The back was almost totally off the 1890s "University of Michigan" parlor guitar. All of the back braces were loose (only at the ends, not in the middle,) so I took the back off to fix the braces. Under the braces, the Brazilian rosewood is scored with multiple fine lines. These line run across the grain of the rosewood, and in the same direction as the braces.
My dad, an accomplished woodworker referred to this as giving the glue joint "tooth." The original makers of the guitar must have thought that there was some benefit to this practice, or they wouldn't have taken the time and trouble to do it.
On the other hand, all the back braces were loose. Or perhaps they would have been entirely off without the tooth.
Anybody still doing this? Any ideas?
Paul, what a great tool/tip! Thanks for posting this..
Thanks to everyone for all the input.
I have always added tooth to the backs of ebony bridges using a sharp rasp in the same direction as the grain. Never even considered doing it to a spruce top.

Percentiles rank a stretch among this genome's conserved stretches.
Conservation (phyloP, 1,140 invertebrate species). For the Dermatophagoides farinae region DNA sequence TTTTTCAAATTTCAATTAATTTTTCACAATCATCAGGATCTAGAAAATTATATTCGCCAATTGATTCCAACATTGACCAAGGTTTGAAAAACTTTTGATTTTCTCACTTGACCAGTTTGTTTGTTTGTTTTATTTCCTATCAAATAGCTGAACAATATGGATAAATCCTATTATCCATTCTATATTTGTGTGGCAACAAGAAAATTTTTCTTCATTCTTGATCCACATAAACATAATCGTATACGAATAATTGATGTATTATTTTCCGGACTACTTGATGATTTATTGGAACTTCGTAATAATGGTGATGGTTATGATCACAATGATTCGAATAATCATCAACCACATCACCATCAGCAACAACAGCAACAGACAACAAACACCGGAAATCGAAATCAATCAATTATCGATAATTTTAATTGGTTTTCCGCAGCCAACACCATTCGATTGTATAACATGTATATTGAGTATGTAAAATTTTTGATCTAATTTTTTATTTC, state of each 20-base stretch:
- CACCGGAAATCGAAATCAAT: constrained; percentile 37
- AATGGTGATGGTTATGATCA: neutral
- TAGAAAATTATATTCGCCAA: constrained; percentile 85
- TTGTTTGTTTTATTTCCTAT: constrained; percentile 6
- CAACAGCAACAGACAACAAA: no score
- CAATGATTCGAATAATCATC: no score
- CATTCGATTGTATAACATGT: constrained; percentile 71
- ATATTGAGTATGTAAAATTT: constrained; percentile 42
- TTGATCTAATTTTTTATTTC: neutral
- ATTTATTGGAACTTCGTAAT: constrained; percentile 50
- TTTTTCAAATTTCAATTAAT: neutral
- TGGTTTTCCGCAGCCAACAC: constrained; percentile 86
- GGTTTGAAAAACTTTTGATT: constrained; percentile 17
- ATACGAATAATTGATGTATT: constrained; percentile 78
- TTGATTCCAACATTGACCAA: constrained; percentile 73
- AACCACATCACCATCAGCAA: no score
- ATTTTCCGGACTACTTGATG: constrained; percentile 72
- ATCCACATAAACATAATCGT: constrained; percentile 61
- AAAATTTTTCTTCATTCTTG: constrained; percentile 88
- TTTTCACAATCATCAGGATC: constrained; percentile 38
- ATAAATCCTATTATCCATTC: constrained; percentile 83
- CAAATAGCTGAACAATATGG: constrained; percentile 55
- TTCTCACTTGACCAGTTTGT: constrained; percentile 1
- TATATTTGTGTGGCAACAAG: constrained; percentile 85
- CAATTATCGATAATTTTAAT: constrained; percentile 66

As a dyed in the wool traditionalist, I'll probably continue the same with the ebony bridges, hoping that Paul is right and that "those old guys were on to something."
I've heard it said that "toothing" the surfaces helps in keeping the parts in alignment as the clamping pressure is applied. That may be why we see those marks on old glue joints where alignment is critical and no fixturing was used. The most stressed joints of a guitar, for example, are the center joints of the top and back, and you never hear talk about roughing them. Additionally, there aren't toothing marks on other joints, such as neck and end blocks.
Frank, FWIW, the University of Michigan guitar has the back scored with tooth marks under both the neck and tail blocks, and even under the kerfing. May be just another instance of "If a little is good, more is better."